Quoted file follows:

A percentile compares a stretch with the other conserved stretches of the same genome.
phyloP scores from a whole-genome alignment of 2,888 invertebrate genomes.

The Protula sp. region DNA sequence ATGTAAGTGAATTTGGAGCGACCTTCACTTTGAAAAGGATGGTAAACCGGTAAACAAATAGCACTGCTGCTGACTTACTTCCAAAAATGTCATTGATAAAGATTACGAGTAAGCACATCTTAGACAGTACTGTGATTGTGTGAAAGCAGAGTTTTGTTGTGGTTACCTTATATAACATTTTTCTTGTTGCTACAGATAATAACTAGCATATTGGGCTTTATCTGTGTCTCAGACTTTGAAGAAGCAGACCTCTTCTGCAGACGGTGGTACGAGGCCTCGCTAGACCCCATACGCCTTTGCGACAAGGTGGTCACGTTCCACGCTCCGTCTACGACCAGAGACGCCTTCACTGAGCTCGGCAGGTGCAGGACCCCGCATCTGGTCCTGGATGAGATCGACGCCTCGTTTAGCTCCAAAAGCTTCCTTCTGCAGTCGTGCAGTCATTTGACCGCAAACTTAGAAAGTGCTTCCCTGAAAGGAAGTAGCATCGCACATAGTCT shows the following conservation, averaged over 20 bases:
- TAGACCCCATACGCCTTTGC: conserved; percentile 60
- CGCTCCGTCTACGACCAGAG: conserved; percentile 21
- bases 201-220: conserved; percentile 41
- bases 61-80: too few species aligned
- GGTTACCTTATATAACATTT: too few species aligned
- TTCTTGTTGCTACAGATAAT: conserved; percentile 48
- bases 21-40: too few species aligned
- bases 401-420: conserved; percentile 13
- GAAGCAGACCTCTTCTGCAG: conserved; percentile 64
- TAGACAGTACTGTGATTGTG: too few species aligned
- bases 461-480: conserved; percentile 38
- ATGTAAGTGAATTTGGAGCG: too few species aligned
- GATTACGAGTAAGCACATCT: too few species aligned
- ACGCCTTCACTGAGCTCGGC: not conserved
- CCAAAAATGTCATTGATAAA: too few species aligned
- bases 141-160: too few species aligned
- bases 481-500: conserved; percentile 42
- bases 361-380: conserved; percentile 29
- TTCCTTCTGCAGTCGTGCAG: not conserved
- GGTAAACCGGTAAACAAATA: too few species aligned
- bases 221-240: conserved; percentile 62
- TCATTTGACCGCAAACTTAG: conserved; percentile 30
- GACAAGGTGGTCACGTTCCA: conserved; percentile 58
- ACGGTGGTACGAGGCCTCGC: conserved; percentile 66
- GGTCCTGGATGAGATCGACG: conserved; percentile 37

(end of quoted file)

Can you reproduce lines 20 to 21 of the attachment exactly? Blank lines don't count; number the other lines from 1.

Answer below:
- bases 481-500: conserved; percentile 42
- bases 361-380: conserved; percentile 29